While most of the league was raising concern over the NFL’s new helmet rule in the early weeks of training camp, Chiefs defensive coordinator Bob Sutton remembers focusing on another element of the league’s revised guidelines and points of emphasis:
The protection of quarterbacks.
“The (NFL Competition C)ommittee reviewed hits on quarterbacks inside and outside the pocket,” the NFL’s 2018 rules changes and points of emphasis reads. “In some instances, the defender used all or part of his body weight to land on the quarterback immediately after the ball was thrown. These actions put the quarterback at risk for injury. The Officiating Department will emphasize that the defender is responsible for avoiding landing on the quarterback when taking him to the ground.”
As concerning as the new helmet rule was, that provision gave Sutton pause.
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“I think when we were talking about the helmet thing in St. Joe’s, I said this other rule hasn’t got much notice is the one that’s really hard,” Sutton said Monday morning.
Sure enough, that was the rule that drew a flag on linebacker Tanoh Kpassagnon in Saturday’s 27-20 loss to Chicago for a hit that would’ve been a sack most other years.
In less than three seconds, Kpassagnon made his way around right tackle Rashaad Coward, adjusting his 6-foot-7 frame to hit the 6-foot Chase Daniel in his shoulder as Daniel was preparing to throw. Kpassagnon finished the tackle with textbook form, wrapping up Daniel as the pair fell. Kpassagnon fell nearly on top of the quarterback, but he didn’t lead with his helmet or grab his facemask.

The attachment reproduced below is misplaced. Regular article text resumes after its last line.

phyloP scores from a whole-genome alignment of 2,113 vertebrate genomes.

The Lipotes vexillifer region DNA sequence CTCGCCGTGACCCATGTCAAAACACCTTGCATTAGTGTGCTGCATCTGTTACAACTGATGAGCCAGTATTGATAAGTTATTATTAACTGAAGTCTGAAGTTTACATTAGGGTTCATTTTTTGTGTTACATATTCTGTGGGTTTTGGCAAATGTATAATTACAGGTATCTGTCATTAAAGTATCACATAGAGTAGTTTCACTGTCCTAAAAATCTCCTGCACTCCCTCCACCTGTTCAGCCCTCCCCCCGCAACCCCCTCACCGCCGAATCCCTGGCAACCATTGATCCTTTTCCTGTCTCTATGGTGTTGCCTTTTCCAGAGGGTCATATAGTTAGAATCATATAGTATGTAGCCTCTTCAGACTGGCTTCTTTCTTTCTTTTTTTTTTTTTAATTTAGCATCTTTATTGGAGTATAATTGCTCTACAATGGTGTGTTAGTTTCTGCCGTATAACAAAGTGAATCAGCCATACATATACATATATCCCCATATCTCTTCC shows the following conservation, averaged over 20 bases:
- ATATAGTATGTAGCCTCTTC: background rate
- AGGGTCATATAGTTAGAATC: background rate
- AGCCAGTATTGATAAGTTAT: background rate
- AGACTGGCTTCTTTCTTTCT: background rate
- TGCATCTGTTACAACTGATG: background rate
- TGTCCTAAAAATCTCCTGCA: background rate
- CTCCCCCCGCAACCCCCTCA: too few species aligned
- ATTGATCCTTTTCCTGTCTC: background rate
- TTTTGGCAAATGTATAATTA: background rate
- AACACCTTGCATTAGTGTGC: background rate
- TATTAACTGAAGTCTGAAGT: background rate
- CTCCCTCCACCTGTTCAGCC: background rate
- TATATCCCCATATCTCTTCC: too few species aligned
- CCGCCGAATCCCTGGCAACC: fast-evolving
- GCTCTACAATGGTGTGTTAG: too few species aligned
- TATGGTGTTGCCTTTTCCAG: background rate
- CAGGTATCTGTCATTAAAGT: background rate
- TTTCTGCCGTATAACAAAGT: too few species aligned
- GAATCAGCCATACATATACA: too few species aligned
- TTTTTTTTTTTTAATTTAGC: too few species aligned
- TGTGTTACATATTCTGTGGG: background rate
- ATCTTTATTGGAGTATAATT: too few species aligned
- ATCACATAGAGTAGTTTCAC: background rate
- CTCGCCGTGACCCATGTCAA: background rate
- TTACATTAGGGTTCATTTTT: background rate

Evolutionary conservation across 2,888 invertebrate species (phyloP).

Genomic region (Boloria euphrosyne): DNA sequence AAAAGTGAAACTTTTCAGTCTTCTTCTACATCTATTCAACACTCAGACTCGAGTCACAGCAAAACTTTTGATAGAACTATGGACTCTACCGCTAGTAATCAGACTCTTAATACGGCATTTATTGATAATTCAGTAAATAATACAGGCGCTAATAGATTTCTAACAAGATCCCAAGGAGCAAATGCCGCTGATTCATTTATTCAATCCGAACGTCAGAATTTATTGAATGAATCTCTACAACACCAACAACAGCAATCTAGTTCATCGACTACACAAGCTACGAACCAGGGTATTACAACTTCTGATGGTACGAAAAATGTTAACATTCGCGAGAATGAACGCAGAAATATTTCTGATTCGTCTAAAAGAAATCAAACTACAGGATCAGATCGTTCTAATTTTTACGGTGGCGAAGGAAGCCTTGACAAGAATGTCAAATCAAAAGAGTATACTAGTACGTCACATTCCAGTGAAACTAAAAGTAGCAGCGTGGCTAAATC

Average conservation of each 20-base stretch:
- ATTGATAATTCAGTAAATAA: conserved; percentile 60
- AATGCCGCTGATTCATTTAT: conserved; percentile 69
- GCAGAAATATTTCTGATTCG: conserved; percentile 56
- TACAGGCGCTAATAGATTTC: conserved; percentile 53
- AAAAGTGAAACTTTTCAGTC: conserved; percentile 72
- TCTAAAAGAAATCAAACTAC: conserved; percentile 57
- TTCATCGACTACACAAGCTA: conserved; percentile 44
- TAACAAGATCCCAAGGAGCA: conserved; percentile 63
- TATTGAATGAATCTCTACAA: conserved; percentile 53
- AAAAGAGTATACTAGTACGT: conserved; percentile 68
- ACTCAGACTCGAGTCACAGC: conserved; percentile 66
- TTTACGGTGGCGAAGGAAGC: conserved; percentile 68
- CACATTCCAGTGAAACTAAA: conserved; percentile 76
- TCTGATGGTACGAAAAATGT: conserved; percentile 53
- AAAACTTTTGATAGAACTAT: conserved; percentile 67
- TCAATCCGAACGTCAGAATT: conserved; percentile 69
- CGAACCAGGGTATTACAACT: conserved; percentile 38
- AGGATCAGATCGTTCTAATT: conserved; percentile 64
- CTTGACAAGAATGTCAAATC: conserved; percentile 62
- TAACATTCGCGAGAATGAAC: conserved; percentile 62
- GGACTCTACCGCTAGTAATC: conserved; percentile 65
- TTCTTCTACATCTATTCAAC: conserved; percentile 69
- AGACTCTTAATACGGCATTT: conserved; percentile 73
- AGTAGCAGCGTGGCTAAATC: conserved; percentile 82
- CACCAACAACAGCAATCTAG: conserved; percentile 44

It looked like a perfectly legal hit.
And yet, a yellow flag soon came out, and Kpassagnon was penalized for roughing the passer under the new points of emphasis.
“I think this is a hard play to officiate,” Sutton said. “Very difficult to tell TK to do something different in that situation. This wasn’t like the rule when you pick the quarterback up and you slammed him in the ground. You had a choice on that. You could just take him to the ground or pick him up and slam him. They said, ‘OK, don’t slam him, that’s a penalty.’”
After rewatching the tape over the weekend, Sutton didn’t see an obvious fix to prevent the penalty from being called.
“This one is really hard because I don’t know exactly how to tell them to take his weight off the guy from the position he came in that situation,” he said. “Really hard. You can try to twist a little bit and try to gator tackle him where you’re twisting and pulling at the same time. It’s just really hard. And again, I don’t want to be the official on that play.”
The new emphasis could discourage guys from hitting a quarterback full speed or full on, which could then render the pass rush much less effective.
“Has anybody ever thought about trying to tackle Big Ben (Roethlisberger, the Pittsburgh Steelers’ quarterback)?” Sutton said. “It’s hard enough with all your weight on him to get him down. To say I’m going to slide off to the side and not do it is really hard. I just think it’s a hard rule and again, I think it’s hard on the officials. I really do.
“I think we all know what the intent is. We’re not looking to slam this guy in the dirt but there’s sometimes, I don’t know what you can do from a physical standpoint to change that without just stopping completely.”